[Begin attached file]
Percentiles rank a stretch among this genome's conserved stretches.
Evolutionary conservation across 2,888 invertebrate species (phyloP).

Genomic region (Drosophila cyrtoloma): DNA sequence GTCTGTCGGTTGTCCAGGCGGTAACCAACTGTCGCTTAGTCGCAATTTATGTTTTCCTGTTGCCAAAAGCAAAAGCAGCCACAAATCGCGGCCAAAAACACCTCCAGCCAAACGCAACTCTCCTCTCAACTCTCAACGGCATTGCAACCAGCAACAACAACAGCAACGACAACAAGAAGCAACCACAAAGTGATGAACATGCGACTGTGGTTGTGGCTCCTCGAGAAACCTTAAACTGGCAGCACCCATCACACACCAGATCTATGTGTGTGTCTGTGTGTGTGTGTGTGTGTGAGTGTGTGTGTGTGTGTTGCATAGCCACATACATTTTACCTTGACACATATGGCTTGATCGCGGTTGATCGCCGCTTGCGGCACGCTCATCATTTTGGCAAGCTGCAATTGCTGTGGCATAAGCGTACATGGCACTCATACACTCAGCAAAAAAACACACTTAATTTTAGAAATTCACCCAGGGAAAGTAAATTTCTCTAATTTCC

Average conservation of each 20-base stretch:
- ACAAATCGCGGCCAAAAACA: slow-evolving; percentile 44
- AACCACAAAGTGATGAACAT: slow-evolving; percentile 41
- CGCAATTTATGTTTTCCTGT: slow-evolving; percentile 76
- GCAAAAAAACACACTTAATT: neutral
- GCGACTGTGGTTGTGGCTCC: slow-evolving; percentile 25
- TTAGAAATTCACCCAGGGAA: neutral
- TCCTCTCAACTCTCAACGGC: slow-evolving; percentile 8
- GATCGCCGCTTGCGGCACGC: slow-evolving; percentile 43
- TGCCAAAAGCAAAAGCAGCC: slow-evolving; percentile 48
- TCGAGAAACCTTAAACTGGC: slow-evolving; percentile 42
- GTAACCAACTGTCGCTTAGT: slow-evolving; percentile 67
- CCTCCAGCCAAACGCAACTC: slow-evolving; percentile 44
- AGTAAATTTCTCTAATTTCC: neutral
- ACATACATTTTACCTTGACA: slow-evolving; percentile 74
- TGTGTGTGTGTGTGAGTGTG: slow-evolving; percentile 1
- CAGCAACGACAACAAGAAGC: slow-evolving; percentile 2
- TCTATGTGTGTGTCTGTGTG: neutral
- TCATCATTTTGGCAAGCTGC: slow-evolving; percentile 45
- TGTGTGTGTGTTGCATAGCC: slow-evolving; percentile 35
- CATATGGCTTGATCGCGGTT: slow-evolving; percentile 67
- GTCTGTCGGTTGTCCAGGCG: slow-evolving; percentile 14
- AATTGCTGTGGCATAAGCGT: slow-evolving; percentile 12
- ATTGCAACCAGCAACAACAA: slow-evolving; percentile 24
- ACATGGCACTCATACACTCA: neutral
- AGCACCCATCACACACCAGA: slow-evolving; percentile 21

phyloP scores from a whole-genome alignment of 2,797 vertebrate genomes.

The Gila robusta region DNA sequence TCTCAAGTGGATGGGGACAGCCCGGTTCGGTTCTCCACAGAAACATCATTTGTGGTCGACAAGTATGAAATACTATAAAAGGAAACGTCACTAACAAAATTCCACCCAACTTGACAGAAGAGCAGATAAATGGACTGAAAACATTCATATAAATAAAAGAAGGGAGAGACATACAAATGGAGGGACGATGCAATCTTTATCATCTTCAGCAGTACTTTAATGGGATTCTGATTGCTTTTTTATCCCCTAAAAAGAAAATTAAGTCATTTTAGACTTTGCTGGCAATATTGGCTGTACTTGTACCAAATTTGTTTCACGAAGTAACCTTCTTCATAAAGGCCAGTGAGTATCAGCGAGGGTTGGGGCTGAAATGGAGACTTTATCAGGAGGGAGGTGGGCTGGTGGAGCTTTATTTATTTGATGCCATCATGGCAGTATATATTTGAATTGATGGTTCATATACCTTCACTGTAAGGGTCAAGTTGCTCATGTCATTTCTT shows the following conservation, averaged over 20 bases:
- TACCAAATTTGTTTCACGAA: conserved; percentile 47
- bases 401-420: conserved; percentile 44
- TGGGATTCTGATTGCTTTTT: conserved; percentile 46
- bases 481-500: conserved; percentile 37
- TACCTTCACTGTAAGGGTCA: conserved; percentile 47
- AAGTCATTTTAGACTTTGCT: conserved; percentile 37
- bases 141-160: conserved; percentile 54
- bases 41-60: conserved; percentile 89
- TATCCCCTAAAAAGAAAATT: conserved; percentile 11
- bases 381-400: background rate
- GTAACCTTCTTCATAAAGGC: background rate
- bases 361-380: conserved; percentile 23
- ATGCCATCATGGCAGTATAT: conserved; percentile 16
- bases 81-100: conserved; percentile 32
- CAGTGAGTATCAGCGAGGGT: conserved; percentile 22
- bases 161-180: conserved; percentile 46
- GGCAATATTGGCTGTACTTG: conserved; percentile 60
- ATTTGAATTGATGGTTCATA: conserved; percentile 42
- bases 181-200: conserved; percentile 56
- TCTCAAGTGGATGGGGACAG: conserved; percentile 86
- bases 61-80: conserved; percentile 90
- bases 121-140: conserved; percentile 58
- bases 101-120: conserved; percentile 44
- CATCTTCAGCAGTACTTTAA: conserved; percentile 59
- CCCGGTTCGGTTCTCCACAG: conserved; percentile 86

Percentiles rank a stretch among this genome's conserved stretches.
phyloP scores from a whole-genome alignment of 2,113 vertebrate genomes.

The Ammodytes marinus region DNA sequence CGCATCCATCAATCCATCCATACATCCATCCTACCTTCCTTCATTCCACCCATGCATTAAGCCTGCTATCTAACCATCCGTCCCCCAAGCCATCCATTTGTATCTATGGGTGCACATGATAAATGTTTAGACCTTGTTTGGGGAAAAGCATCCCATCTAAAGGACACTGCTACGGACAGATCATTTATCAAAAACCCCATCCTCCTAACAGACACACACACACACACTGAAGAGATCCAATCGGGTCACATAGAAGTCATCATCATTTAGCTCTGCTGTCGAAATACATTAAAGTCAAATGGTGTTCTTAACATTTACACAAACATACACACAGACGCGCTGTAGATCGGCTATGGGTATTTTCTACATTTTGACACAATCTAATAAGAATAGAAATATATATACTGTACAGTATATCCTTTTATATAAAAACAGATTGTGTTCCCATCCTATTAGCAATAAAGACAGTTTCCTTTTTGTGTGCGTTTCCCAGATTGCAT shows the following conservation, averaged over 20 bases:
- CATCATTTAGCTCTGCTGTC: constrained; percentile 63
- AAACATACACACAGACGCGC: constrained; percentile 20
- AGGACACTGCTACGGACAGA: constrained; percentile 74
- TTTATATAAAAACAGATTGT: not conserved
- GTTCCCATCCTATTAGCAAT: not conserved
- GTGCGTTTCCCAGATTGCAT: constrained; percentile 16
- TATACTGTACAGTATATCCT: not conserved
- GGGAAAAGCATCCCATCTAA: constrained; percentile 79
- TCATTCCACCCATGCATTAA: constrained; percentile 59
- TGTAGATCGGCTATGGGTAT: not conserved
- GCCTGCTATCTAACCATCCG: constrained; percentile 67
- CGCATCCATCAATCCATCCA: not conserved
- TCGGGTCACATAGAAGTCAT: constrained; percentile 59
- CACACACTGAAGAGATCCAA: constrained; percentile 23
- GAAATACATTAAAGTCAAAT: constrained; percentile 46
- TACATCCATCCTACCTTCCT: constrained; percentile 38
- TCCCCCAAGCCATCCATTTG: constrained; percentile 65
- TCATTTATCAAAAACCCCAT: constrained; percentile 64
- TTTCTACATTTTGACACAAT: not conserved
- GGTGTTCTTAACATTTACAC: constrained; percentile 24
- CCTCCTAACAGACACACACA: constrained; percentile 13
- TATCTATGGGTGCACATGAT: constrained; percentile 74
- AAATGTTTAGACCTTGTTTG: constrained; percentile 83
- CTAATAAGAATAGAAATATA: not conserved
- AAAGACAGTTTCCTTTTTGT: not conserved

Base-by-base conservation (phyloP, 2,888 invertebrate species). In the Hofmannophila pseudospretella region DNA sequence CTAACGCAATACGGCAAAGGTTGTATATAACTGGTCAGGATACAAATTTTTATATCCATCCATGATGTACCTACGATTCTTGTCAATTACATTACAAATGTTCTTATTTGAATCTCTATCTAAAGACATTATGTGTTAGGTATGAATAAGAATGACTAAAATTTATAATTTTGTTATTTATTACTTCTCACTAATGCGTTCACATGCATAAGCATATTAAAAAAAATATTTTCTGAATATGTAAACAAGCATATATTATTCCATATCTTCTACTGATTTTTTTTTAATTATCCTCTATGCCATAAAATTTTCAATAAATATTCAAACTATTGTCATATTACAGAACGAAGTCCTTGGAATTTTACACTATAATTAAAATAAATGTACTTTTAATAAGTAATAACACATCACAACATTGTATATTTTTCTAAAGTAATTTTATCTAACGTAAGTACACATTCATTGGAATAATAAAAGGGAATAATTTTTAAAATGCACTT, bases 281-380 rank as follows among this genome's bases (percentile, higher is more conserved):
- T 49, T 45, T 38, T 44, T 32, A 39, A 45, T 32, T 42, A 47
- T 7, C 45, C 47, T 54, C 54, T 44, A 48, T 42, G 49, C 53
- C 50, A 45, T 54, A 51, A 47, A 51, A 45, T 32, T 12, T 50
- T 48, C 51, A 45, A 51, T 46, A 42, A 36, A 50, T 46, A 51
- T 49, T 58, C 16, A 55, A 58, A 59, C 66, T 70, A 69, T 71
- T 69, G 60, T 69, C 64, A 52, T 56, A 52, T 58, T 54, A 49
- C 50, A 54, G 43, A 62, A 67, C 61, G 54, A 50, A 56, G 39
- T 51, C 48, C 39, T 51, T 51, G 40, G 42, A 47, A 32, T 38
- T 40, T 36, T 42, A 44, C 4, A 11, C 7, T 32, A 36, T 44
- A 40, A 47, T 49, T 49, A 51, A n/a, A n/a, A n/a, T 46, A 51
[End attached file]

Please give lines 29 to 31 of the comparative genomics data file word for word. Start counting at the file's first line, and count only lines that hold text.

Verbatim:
- AGCACCCATCACACACCAGA: slow-evolving; percentile 21

phyloP scores from a whole-genome alignment of 2,797 vertebrate genomes.

The Gila robusta region DNA sequence TCTCAAGTGGATGGGGACAGCCCGGTTCGGTTCTCCACAGAAACATCATTTGTGGTCGACAAGTATGAAATACTATAAAAGGAAACGTCACTAACAAAATTCCACCCAACTTGACAGAAGAGCAGATAAATGGACTGAAAACATTCATATAAATAAAAGAAGGGAGAGACATACAAATGGAGGGACGATGCAATCTTTATCATCTTCAGCAGTACTTTAATGGGATTCTGATTGCTTTTTTATCCCCTAAAAAGAAAATTAAGTCATTTTAGACTTTGCTGGCAATATTGGCTGTACTTGTACCAAATTTGTTTCACGAAGTAACCTTCTTCATAAAGGCCAGTGAGTATCAGCGAGGGTTGGGGCTGAAATGGAGACTTTATCAGGAGGGAGGTGGGCTGGTGGAGCTTTATTTATTTGATGCCATCATGGCAGTATATATTTGAATTGATGGTTCATATACCTTCACTGTAAGGGTCAAGTTGCTCATGTCATTTCTT shows the following conservation, averaged over 20 bases: